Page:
Table of contents

Run jobs in the background

A project editor or administrator can schedule a job to run asynchronously in the background, either on demand or at regular intervals, to run a source file such as a notebook or script. Jobs can also be run to score and evaluate models. Python and R scripts can be scheduled to run on a remote Hadoop cluster that has been registered using the Hadoop Integration menu in the Admin Console.


To create the job, go to your project home, click Jobs, and click create job. Specify a name and description. A job name can contain alphanumeric characters in upper or lower case, spaces, and dashes. Other special characters are not allowed.

Create job

For Type, you can select one of the following options:

  • Batch scoring (requires you to select a .ipynb notebook or .py script from your project assets)
  • Model evaluation (requires you to select a .ipynb notebook or .py script from your project assets)
  • Notebook run (requires you to select a notebook from your project assets)
  • Script run (requires you to select a .py or .R script from your project assets)
  • SPSS Stream (requires you to select a stream from your project assets)

Workers are Docker environments that identify the specific runtime needed for the job to run. When a job run is triggered, a container (as defined by the worker) is brought up and used as the virtual environment to run the job. If two jobs are run at the same time, then they will each get a separate Worker container to run in.

Schedule how often to run the job (based on UTC time) and click the Create button. From either the job list or the job details, you can click Run now to start the job immediately, or reschedule when the job runs. In the job details, you can click each run to view its result, logs, duration, environment variables, and command line arguments.

As each run completes, you can view the run history in the job details page. If a run does not finish before the next scheduled interval, then the next scheduled interval will wait until the current run completes. In the run details page, you can view the logs. You can also manually rerun the job between its scheduled intervals. If you happen to run the job at the same time as a scheduled interval, they both runs will proceed concurrently.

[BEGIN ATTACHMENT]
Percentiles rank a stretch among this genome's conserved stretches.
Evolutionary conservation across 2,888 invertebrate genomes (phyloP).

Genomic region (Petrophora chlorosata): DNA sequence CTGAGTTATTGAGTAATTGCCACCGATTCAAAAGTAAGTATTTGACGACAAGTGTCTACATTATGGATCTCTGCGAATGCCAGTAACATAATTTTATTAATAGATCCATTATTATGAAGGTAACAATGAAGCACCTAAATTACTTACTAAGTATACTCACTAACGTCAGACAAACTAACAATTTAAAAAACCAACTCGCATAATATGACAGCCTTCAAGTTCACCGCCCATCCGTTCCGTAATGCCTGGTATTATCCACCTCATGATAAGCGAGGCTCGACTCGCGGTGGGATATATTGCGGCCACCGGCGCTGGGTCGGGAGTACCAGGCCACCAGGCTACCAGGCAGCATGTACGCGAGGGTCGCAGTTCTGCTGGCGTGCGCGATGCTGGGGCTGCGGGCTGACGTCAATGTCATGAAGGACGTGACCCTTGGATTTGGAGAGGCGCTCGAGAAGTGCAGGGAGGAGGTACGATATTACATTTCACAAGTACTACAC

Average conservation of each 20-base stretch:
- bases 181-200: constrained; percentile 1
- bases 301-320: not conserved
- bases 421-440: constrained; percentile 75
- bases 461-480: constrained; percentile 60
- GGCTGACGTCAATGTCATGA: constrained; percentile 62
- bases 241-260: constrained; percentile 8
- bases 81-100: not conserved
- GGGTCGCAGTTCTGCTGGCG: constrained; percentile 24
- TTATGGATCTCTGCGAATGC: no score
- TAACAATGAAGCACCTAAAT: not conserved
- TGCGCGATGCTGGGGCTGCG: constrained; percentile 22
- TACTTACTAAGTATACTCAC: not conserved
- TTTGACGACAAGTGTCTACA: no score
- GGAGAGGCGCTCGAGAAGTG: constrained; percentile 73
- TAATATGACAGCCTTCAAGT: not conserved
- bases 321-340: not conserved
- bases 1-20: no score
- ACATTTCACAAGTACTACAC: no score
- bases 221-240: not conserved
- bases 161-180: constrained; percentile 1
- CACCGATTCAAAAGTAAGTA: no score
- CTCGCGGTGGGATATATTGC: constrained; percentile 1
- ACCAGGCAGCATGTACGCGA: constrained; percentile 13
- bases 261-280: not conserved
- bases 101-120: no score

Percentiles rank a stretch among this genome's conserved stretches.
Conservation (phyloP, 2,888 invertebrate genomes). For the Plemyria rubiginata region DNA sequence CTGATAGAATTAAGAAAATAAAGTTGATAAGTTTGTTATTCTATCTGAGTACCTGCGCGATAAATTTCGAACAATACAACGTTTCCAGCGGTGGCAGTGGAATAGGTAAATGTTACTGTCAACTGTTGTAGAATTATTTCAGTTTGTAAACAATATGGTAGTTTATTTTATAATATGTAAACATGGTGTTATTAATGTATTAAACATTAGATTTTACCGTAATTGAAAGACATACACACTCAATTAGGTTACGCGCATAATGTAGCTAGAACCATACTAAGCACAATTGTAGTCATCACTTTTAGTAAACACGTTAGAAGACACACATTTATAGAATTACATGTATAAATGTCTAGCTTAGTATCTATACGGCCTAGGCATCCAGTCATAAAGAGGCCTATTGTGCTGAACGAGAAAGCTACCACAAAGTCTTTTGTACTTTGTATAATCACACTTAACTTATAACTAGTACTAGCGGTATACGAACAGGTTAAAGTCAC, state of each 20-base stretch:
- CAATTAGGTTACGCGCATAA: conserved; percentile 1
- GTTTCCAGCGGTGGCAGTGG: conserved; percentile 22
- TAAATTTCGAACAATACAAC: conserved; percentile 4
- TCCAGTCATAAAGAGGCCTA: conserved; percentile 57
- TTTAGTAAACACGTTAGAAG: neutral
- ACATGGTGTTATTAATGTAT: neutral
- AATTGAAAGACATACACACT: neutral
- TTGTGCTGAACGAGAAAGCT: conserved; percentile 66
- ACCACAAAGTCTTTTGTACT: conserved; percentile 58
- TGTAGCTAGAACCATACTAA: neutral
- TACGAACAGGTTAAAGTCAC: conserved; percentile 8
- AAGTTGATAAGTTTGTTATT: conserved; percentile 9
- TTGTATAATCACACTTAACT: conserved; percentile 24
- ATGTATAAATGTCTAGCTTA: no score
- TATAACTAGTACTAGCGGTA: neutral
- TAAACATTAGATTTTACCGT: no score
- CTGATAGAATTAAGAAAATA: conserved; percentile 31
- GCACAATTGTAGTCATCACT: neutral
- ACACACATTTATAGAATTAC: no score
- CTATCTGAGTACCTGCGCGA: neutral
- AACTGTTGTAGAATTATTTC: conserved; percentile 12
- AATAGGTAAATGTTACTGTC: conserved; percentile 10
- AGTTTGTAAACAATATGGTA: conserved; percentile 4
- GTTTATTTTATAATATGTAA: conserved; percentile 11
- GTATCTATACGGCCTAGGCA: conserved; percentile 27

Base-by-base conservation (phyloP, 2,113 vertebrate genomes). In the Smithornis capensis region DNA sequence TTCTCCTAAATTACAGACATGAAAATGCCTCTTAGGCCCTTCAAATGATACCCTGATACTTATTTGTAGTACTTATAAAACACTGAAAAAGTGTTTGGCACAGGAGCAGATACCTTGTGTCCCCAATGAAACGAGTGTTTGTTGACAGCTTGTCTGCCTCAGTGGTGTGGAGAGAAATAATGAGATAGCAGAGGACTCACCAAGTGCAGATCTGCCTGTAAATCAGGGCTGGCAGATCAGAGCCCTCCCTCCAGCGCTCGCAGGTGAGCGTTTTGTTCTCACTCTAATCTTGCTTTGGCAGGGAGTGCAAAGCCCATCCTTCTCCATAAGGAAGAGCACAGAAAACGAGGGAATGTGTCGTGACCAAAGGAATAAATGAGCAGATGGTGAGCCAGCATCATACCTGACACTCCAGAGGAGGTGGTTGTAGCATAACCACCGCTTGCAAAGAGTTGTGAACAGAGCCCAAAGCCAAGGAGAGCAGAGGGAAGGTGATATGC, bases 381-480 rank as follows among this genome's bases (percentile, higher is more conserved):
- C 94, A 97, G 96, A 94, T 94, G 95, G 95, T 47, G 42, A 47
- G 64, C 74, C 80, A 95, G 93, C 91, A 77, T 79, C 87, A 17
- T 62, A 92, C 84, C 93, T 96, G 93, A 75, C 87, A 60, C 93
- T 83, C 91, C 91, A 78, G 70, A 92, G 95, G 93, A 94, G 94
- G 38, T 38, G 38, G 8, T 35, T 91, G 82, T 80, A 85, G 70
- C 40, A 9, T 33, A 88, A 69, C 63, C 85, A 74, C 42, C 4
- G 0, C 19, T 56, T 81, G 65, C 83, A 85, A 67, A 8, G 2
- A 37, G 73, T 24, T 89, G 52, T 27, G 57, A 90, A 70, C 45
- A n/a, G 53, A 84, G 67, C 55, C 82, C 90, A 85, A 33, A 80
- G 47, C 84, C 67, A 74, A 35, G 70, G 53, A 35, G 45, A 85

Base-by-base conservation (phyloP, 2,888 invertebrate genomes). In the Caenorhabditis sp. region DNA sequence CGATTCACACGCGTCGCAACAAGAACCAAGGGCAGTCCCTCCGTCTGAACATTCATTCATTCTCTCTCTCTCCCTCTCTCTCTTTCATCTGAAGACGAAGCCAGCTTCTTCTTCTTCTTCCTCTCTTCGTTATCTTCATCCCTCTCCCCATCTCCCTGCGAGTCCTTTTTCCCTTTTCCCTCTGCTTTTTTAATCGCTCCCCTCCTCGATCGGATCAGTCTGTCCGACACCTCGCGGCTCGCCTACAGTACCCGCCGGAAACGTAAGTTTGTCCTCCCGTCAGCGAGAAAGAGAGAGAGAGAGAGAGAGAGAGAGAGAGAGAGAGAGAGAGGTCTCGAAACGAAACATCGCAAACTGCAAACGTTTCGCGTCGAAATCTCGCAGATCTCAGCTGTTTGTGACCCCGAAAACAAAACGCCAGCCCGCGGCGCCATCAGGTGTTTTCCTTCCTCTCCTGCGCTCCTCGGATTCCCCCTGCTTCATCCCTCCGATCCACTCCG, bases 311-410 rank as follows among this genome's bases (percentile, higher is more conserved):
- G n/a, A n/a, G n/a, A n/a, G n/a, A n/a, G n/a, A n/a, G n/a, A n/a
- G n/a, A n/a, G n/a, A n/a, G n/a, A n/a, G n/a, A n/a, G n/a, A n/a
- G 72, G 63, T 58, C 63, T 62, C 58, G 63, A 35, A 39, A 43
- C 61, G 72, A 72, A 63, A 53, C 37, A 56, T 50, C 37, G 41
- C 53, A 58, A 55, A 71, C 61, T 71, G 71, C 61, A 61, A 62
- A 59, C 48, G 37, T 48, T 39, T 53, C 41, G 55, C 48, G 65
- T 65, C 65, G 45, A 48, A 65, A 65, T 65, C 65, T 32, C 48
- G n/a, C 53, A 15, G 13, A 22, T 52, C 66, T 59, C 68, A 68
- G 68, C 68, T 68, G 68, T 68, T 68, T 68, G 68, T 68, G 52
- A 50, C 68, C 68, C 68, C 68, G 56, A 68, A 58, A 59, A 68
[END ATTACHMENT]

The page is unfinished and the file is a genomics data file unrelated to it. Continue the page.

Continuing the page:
Restriction: Because different collaborators might have different versions of the project, you might not be able to run someone else's job successfully.

To stop a job run, click Stop next to it. The job will exit immediately with a Failure status, freeing any reserved resources. Watson Studio Local will preserve the history of the run, including logs.

Script Run Tip: In the Environment variables field, you can specify which Spark version to use, for example, SPARK_VERSION=2.2, SPARK_VERSION=2.1, or SPARK_VERSION=2.0.
Restriction: If you select a GPU worker for the job, you cannot specify a Spark version.

If you change the SPARK_VERSION environment variable, ensure you initialize the Spark context in your script:

import pyspark
conf = pyspark.SparkConf()
sc = pyspark.SparkContext(conf=conf)

where masterUrl represents the URL to create the SparkContext, for example, spark://spark-master-svc:7077 for Spark 2.0.2 and spark://spark-master221-svc:7077 for Spark 2.2.1.

Watson Studio Local automatically sets environment variables such as DSX_TOKEN, DSX_USER_ID, DSX_PROJECT_NAME, and DSX_PROJECT_DIR. For example, if you use Watson Studio Local to create a batch scoring script for you, you might see:

header_online = {'Content-Type':
'application/json', 'Authorization': os.environ['DSX_TOKEN']}
scoring_path =

When specifying assets such as CSV files for a script's command line arguments, you can use either full path ( /user-home/<uid>/DSX_Projects/<project_name>/datasets/<asset>) or a path relative from the user home ( ~/DSX_Projects/<project_name>/datasets/<asset>).

If you need more compute performance for a job, you can edit the CPU and memory resources for a worker from the Workers page in your project (the changes would only be effective for subsequent job runs that are assigned to use that Worker environment). Workers consume resources (CPU/RAM) only for the duration of each job run, while Environments typically host services such as notebook servers or IDEs and require users to explicitly stop them to release the resources that they consume.

Turning Reserve resources off on a worker can affect system performance if available CPU and RAM on the servers become overcommitted.

Schedule jobs on a remote Hadoop cluster

If the Watson Studio Local administrator registered an HDP cluster, and the worker you selected is available on it, then you can select that cluster as the Target host to run the job on. You can also click the settings icon next to the target host to edit the values. The remote Hadoop cluster supports both Python and R jobs.